A key step in the patient-centered transformation journey is becoming recognized as a PCMH. Today’s most widely known PCMH recognition is NCQA’s Patient-Centered Medical Home (PCMH) designation. NCQA’s recognition is targeted at outpatient primary care practices and was designed with significant input from the American Academy of Family Physicians (AAFP) and the nation’s other key primary care associations. PCMH rigorously assesses ‘medical homeness’ by evaluating a practice on six core standards that measure both systematic and documented care processes. North Carolina currently has over 1,000 providers recognized by the program, a number that is near the top for the entire country and growing rapidly. Family Medicine practices that investigate the PCMH recognition program quickly realize that the process is challenging, especially given a practice’s degree of documentation that is required. Plus, the realization that significant time investment will be needed along with organizational and workflow changes make it reasonable for a practice to feel overwhelmed. The good news is that there is compelling evidence that PCMH recognition makes solid business sense, both for the practice and for physicians. Much of this centers on new performance incentive programs being introduced by both public and private payers. Practice leaders can now justify the time and expense needed for recognition and realize real financial benefits in doing so. PCMH recognition can also be framed as a strategic longer term investment that will position a practice to take advantage of the changing health care marketplace, especially as health care reforms role out and major health care purchasers migrate to PCMH standards. In North Carolina, this has already begun to play out.
18 Summer 2011 • The NC Family Physician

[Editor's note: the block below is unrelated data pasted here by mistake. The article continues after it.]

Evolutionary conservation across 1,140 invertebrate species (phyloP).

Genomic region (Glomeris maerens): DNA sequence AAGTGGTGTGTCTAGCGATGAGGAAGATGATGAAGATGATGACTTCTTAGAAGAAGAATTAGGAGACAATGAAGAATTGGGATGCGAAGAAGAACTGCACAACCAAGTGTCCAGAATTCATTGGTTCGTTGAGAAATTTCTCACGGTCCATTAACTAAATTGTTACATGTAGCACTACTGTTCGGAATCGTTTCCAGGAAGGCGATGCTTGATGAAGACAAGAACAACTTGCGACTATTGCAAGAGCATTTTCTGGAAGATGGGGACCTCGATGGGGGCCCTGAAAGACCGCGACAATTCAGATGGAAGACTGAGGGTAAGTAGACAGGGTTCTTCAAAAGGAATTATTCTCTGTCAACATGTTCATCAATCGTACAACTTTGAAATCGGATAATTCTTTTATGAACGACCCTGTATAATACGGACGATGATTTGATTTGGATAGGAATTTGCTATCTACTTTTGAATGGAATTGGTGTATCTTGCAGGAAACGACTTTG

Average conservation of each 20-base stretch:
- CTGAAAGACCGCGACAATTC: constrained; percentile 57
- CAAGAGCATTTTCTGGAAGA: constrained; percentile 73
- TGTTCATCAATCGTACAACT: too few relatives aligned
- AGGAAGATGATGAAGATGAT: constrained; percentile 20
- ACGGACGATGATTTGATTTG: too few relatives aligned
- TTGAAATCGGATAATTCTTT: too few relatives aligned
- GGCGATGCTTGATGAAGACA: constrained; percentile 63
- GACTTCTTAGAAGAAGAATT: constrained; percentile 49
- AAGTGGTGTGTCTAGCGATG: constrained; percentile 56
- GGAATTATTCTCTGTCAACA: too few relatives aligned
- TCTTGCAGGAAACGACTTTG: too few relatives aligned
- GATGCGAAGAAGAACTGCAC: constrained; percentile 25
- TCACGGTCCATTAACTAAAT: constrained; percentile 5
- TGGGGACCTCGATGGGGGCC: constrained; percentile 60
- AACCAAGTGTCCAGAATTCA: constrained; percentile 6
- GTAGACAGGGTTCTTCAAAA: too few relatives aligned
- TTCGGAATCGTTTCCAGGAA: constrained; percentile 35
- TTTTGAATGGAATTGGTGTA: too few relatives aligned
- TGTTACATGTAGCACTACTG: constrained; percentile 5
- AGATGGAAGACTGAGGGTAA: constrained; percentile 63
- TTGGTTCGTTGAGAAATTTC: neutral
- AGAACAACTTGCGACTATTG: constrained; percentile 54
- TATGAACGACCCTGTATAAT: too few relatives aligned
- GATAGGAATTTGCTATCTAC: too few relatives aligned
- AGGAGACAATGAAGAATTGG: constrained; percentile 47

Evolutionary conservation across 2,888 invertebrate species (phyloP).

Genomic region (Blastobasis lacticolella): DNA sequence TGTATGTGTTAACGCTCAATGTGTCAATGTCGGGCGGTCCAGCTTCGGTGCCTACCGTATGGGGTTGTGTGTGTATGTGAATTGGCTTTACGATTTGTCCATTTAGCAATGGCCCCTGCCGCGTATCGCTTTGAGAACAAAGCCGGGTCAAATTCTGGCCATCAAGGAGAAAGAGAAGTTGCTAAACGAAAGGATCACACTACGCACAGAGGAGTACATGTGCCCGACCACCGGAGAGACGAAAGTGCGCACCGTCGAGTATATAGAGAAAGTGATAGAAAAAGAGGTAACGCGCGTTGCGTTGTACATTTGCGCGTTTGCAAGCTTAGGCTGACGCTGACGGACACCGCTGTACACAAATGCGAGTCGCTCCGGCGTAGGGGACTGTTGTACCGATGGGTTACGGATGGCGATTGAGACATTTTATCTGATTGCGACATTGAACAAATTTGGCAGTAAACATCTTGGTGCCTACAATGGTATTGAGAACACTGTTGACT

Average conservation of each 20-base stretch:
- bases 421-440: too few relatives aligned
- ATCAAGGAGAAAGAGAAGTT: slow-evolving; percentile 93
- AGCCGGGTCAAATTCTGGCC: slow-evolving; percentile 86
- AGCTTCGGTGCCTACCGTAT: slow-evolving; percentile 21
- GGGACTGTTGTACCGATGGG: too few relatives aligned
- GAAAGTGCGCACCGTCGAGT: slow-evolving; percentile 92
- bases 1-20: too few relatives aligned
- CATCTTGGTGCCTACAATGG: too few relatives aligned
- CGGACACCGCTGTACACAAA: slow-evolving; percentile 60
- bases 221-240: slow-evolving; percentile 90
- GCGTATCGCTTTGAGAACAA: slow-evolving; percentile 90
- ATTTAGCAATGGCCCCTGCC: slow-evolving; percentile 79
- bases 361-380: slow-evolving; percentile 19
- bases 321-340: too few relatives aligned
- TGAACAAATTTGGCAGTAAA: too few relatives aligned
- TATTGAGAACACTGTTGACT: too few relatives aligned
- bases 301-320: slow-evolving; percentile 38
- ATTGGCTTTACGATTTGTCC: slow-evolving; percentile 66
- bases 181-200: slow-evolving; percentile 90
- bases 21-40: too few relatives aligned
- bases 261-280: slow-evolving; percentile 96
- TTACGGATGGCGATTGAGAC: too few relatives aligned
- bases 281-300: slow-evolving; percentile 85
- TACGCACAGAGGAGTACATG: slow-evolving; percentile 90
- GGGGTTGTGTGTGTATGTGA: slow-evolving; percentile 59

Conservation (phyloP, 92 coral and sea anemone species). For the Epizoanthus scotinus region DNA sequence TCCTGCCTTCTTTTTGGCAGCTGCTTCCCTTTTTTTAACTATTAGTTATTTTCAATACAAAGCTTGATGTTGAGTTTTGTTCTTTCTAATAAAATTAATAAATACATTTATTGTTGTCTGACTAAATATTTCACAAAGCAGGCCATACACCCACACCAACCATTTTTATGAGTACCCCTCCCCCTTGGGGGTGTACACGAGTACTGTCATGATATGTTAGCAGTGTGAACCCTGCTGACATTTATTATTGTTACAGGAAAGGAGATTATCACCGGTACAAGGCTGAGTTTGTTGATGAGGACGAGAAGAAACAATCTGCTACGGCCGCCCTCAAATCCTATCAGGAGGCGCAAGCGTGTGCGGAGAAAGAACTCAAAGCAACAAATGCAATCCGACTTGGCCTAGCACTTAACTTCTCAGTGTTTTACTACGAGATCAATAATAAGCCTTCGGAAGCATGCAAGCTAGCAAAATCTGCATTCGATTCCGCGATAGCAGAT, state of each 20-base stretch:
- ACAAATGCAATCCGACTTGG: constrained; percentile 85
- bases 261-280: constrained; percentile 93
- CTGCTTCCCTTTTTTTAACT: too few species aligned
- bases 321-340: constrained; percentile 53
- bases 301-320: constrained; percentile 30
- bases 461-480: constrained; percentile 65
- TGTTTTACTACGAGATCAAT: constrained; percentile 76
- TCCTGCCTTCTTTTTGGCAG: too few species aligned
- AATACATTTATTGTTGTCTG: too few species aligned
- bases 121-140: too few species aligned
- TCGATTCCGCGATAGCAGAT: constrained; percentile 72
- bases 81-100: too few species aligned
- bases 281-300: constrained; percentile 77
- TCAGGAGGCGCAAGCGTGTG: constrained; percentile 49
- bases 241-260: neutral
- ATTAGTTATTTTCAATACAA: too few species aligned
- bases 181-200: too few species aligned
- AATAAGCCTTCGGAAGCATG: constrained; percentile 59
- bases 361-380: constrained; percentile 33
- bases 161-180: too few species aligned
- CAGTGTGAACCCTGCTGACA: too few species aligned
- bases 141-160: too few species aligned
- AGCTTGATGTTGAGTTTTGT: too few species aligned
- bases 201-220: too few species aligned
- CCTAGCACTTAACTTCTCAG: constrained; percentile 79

An excellent example of a private insurer leveraging PCMH concepts right now is Blue Cross and Blue Shield of North Carolina’s unique Blue Quality Physician Program (BQPP). BQPP provides enhanced payments to family medicine and primary care practices on a range of Examination-and-Management (E/M) codes. To qualify for participation a practice must meet the following four requirements: NCQA recognition as a PPC or a PPC-PCMH, electronic prescribing, electronic claims submission, and individual physicians in the practice must have completed cultural competency training. For additional information on qualifying for the BQPP Program, please contact your BCBS of NC representative. This program represents potentially significant payment increases, particularly for those that need it most: the small practices in rural areas across the state. North Carolina is also home to a new public-private partnership that officially launches later this year, but where work is already being done. Funded by CMS and known as the ‘Multi-Payer Advanced Primary Care Practice’ (MAPCP) Demonstration, this initiative is another great example of PCMH recognition in action and how important its principles are becoming for rural health care providers. This Demonstration will expand the existing benefits of Community Care of North Carolina’s health networks (also built on PCMH) to additional citizens in seven rural NC counties (Ashe, Avery, Bladen, Columbus, Granville, Transylvania and Watauga). Patients in these counties whose health coverage is through Medicaid, Medicare, BCBS of NC, or the State Health Plan will qualify. Participating practices that serve as these patients’ primary care medical homes will receive Per Member Per Month (PM/PM) payments to assist them with their efforts in improving health outcomes and lowering costs. Again, the key element for participation by each participating practice is that they become recognized as medical homes. The NCAFP and its leadership feel the success of this project is so substantial that it has committed Academy resources to this project. Brent Hazelett, NCAFP Chief Operating Officer, is spending part of his time working with CCNC staff dedicated to this project, including NCAFP Past President Chip Watkins, MD, MPH, who is also working at CCNC part time on the Demonstration Project. See ‘PCMH’ on Back Cover www.ncafp.com/ncfp